This time, with Te lo dije, the Cuban pianist and his quartet desired to bring jazz closer to the people, with a sound perhaps more pop or removed from the standards of Latin or Cuban jazz to which we’re used.
“Each album reflects what you might be experiencing at that moment, the influences you might have in your personal and skilled life. It was a way of getting closer to my daughters―who sing on the album―and my family since the lifetime of musicians who tour so much demands being separated from family members. And it has touched me so much. But additionally with Te lo dije, as with Canciones, I desired to have a bit fun with the music and check out to make it for all types of audiences, not just for jazz consumers, but with a broader listening palette.”
When reviewing the album from top to bottom like someone who reads something excellent and may’t put it down, beyond the range and the chance of the sound, you discover connections to common stories, to moments of lives, of successes, of needs, but above all, of joy and hopes.
“Each song has its own story. ‘Habana sin sábanas’ is a portrait of what I understand is Havana, the one which I live, the one which I walk, the one which we Habaneros live, Havana within the open; ‘Sobre el atelier’ is a song dedicated to my grandfather Leonel, which I composed over what was his atelier; ‘Un día de noviembre,’ a chunk by Leo Brouwer, which I like very much and which I did in a habanera son; and so forth with every bit. The songs which might be lucky enough to have a video clip are accompanied by that visual image that conditions your feeling; but people who don’t provide you with the liberty to assume what you would like and every one can create their very own story in keeping with what the music inspires, which ultimately I believe is probably the most beautiful thing.”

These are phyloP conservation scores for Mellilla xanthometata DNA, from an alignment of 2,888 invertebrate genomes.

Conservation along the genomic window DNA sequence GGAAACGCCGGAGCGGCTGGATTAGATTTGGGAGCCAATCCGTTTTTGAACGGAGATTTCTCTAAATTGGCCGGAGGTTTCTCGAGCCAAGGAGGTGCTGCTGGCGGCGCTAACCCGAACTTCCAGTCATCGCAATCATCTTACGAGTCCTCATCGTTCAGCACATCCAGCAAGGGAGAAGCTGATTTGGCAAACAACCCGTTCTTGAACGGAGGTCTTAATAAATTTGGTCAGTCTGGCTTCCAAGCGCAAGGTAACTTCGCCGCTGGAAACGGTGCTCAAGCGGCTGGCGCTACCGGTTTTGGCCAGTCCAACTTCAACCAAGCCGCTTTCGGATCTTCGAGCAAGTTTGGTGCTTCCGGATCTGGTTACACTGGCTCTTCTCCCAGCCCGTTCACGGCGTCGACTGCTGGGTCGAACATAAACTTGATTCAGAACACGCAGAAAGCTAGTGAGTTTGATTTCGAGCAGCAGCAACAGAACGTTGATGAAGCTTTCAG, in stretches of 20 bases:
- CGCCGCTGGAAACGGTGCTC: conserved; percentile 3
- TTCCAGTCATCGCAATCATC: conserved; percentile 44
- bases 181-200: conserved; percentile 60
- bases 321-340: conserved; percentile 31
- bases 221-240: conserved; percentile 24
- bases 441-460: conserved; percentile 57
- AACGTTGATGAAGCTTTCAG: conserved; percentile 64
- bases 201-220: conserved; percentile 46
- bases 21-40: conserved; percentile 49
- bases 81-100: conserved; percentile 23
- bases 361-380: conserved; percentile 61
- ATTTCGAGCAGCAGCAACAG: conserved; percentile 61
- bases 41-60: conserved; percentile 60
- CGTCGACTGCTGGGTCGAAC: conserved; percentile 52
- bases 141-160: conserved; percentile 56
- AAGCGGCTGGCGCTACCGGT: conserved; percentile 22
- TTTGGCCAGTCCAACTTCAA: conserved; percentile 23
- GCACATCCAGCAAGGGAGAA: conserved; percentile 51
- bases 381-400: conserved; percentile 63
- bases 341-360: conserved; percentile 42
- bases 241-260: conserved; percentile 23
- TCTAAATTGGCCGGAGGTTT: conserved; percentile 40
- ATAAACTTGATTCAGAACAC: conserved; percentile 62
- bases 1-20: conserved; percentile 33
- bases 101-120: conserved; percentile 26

From reggaeton to ‘El Buey Cansao’
Harold already surprised us a couple of months ago together with his “Jazzton” along with the singer of the duo Gente de Zona Randy Malcom, with whom he has had an extended relationship because the days once they were music students.
Now, to top it off, he’s giving a tribute to maestro Juan Formell and that unforgettable song like “El Buey Cansao,” by Los Van Van, this time joining forces with Cimafunk in a video clip directed by the Nocturnal team.
“Los Van Van is one in every of my favorite bands. I’ve grown up listening to their music since I used to be little. It marks me and has marked many Cubans. And that’s the rationale for the tribute on this album with two songs,” he adds. “I desired to do a version of ‘El Buey Cansao’ for a very long time and now I actually have the luxurious of doing it with CImafunk, in a really nice collaboration. I recorded the song pondering that he would do it, but we had not even discussed it. Last 12 months we were each very complicated and the collaboration was at a distance. And when he sent me his part, I used to be impressed because he had given the arrangement the touch it lacked and it was way more than I imagined.”
Te lo dije is an album that comes at an important moment whether you want jazz or not, because that border doesn’t exist in these 11 songs curated by Harold López-Nussa, his versatile trio of musicians and the luxurious guests he had. It’s an album to smile, to take heed to alone or in company, to bop, to recollect or to look to the long run, to sit down down and reflect even at what moment of your life you might be.
When an album achieves that, it’s already successful. And although he said no, for me it’s a cycle. Canciones and Te lo dije close a circle of maturity of an artist who, to our pride and joy, doesn’t stop creating.